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Re: [epl-discuss] Definition of Derivative Works

Why make reference to a concept so vague and ambiguous and that requires a nontrivial knowledge of copyright law to understand to begin with (or, if you define it differently than the underlying copyright law, why define it in such broad & vague terms)?

The license should make clear to developers what is covered and what isn’t without needing to consult counsel and ideally with as little difference as possible between jurisdictions, which means being more specific IMHO - e.g., if you cut and paste our source, the module into which it’s pasted is subject to the reciprocal license obligation, if you subclass a class in a new source module, the new module is/is not covered (before we get to positions I’m trying to address the need to clarify them), if a piece of code can’t run without calling covered code then the caller is subject to the obligation (again, if that’s the position one wanted to take - not saying it’s the right one and would obviously conflict with not covering subclasses but just pointing out the axis for clarity on what the license means up front), etc.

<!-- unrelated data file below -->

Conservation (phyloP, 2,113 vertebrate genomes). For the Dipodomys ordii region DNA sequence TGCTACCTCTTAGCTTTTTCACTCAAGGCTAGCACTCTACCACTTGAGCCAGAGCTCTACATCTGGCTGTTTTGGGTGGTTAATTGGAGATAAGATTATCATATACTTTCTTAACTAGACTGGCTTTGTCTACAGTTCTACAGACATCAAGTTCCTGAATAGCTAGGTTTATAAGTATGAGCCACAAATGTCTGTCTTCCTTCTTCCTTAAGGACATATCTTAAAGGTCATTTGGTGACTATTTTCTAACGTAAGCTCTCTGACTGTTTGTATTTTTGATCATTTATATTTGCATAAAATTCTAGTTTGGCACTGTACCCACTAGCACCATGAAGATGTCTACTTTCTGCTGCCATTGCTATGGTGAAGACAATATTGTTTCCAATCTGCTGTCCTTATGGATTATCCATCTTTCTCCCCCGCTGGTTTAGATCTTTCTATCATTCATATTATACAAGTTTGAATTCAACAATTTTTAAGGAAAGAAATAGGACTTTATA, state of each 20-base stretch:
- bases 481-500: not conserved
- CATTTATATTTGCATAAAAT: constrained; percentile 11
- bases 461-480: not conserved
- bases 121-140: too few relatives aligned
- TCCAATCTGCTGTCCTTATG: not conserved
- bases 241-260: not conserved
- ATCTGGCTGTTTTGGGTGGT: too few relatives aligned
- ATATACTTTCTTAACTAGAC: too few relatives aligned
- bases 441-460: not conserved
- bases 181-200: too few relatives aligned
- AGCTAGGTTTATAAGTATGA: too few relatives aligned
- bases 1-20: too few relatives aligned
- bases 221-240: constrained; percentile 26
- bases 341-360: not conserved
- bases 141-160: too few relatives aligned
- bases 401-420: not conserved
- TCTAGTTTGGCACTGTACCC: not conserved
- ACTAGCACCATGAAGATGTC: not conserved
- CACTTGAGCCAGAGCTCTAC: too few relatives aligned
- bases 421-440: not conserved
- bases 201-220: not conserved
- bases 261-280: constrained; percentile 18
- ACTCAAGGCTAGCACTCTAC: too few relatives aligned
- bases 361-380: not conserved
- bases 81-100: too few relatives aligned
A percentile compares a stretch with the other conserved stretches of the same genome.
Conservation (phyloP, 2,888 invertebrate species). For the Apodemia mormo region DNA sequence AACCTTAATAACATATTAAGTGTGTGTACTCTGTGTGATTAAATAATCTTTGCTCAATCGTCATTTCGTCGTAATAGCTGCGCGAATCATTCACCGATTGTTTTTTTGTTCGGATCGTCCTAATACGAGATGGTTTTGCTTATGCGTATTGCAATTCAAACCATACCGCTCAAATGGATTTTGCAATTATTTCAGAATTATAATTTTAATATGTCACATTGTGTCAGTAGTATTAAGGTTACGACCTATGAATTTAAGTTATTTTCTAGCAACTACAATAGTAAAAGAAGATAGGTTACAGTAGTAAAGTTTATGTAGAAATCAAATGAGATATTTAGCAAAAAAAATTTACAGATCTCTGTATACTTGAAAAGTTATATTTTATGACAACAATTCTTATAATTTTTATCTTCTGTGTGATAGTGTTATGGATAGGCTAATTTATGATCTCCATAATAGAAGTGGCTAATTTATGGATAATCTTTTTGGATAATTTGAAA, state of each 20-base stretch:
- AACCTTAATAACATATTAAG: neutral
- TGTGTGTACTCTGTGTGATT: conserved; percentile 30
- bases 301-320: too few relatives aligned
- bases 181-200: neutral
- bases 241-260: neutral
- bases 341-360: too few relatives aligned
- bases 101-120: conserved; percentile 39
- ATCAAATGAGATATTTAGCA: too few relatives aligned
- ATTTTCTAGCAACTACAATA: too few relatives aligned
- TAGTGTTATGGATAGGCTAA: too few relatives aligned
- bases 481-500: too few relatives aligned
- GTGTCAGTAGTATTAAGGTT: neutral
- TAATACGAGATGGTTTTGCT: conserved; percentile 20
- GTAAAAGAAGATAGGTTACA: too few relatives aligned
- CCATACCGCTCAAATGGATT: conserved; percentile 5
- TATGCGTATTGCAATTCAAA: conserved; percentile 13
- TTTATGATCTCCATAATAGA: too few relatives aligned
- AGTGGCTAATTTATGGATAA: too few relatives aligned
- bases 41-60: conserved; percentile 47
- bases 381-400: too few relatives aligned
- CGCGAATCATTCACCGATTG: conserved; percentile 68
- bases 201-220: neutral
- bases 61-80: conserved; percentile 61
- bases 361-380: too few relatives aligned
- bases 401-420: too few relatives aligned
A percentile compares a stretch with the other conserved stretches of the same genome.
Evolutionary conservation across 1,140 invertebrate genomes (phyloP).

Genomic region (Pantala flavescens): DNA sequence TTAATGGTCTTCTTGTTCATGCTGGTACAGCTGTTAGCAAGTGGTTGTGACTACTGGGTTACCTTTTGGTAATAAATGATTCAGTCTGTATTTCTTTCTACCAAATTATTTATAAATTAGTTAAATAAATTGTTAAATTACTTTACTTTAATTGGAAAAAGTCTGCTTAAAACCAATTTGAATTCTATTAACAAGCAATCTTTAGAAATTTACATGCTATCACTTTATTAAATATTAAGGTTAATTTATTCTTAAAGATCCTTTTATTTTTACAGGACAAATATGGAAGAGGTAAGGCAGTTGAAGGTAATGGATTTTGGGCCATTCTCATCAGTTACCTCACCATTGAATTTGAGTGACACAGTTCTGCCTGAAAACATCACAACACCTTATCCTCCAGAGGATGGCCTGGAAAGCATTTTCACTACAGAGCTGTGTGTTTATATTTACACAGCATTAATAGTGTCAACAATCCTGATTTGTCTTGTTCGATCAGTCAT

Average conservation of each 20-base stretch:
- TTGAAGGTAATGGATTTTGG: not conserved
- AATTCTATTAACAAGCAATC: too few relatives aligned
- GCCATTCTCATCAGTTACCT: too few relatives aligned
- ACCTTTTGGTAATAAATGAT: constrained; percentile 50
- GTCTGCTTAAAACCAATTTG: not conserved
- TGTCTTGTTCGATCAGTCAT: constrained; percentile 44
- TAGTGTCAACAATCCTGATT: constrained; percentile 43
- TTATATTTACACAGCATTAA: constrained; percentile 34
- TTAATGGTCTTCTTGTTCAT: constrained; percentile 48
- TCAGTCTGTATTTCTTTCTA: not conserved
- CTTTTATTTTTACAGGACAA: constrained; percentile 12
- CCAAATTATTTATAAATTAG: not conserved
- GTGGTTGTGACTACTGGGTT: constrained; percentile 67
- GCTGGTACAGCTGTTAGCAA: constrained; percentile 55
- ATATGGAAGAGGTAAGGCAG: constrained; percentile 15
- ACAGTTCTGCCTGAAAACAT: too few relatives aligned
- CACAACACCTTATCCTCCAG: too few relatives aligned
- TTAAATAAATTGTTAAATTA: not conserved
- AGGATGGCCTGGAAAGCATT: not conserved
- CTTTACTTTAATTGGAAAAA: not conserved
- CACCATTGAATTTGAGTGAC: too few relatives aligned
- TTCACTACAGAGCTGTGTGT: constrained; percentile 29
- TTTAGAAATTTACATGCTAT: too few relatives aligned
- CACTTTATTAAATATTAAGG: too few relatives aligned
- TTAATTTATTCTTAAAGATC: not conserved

It’s not without reason that people try to stay away from tying the license too closely to specific technologies, but on the other hand, if one goes so far trying to stay away from them that a developer doesn’t immediately know whether something is subject to a reciprocal license obligation, which is the direction many licenses seem to go, we end up with confused developers and a lot of legal time wasted across a lot of orgs trying to figure out what’s covered.  If we’re revising the license, can we make it clearer by more precisely and explicitly defining the scope of the reciprocal license obligation than using “derivative works” (or provide a definition which addresses the 99% case using current technology with less uncertainty and need for counsel)?

 — J

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